What Does Your Insurance Cover?
What your insurance covers can vary widely depending on what type of coverage you have. While each package is individualized, all insurance carriers are obligated to offer a multitude of options you can choose from during the purchasing process.
In South Carolina, you are required by law to have a certain amount of liability coverage. You must have a minimum of:
- $25,000 per person for bodily injury
- $50,000 for all persons injured in one accident
- $25,000 for property damage
- Uninsured motorist coverage equal to your liability coverage.
- Liability insurance doesn’t compensate you, rather, it pays for injuries or property damage sustained by other people in an accident that you cause. Without liability coverage, you could be held personally liable for the injuries you cause.
Collisions can be life-altering, and while you shouldn’t live in fear of leaving your driveway, drivers should always be alert and carry an adequate amount of coverage in case of an accident. Negligent drivers can be on the road and cause a crash at any time. And your insurance coverage can help to protect you from financial ruin – if you’ve chosen to purchase certain optional types of coverage. If an accident occurs, your insurance may cover the following expenses, depending on your policy:
- Medical payments – This is an optional type of coverage in South Carolina that pays for your medical expenses if they exceed the limits of other available types of coverage.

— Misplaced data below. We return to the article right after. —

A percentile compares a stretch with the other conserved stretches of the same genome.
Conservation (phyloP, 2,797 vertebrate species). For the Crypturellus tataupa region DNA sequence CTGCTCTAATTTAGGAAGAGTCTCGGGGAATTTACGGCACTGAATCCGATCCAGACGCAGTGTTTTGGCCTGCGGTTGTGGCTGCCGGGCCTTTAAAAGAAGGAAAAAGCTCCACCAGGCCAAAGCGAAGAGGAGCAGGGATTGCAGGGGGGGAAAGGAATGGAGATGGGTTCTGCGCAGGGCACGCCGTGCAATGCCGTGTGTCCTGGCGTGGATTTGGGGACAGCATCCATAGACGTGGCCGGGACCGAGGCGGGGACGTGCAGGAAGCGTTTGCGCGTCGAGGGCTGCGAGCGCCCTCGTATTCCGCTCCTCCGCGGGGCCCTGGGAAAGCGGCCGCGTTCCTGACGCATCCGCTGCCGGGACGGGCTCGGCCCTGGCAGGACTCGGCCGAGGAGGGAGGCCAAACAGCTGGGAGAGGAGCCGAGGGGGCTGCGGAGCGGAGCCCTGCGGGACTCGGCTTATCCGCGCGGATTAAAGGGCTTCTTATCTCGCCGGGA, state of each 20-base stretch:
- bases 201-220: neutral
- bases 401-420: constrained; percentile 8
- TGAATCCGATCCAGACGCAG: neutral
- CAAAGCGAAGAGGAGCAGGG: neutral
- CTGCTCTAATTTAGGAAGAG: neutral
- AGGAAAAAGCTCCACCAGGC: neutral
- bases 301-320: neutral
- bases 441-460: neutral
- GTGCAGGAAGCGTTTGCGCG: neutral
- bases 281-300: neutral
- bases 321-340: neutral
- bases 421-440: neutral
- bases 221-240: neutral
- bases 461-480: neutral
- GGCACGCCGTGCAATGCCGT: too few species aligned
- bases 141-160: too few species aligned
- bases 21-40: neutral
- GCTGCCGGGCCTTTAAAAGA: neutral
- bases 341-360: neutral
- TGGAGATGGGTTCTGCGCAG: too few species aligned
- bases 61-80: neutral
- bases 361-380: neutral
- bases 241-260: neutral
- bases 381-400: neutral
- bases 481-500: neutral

- Collision coverage -This is an optional insurance add-on, but it’s one to seriously consider when purchasing insurance. This type of coverage pays for the damage to your vehicle as a result of a car accident, up to the fair market value of your vehicle. You may be responsible for a deductible.
- Comprehensive coverage – This coverage covers damages from other, non-collision incidents, such as vandalism, fire, or inclement weather.
What if I’m hit by an Uninsured Driver?
In South Carolina, you are required by law to carry uninsured motorist insurance matching the liability coverage on your policy. If you are involved in an accident caused by an uninsured driver – or a hit-and-run driver, who is considered uninsured by default – then you can file a claim with your own insurance company to compensate you for your losses, up to your policy limit.
If you are hit by an underinsured driver – that is, someone who does not have enough liability insurance to fully compensate you for your losses – and you have the relevant insurance coverage (UIM), you can file a claim with your own insurance company for the additional compensation you need, up to your UIM policy limit. If you don’t have this coverage, you have limited options. The only way to get full compensation in that scenario is to file a lawsuit and try to recover from the underinsured motorist’s assets, and that’s only an option if he or she has significant assets to recover in the first place. Most underinsured drivers don’t.
This can be a very complicated situation. On one hand, your insurance company ostensibly exists to help you after an accident. But on the other hand, insurance companies are businesses focused on the bottom line, which means that even your own insurance carrier isn’t necessarily on your side. That’s why it’s important to have legal representation on your side, ready to fight for your rights.
An experienced attorney can help you recover compensation
The process of filing a claim after an auto accident is often a very complicated, stressful and distressing experience. That’s why you need the security that strong, reliable legal representation can give you. You have a right to compensation for your losses, physical and mental suffering. If you’ve been injured in an auto accident, the attorneys at Lourie Law Firm, LLC are here for you. Get the process going with a free case consultation. Contact us right now.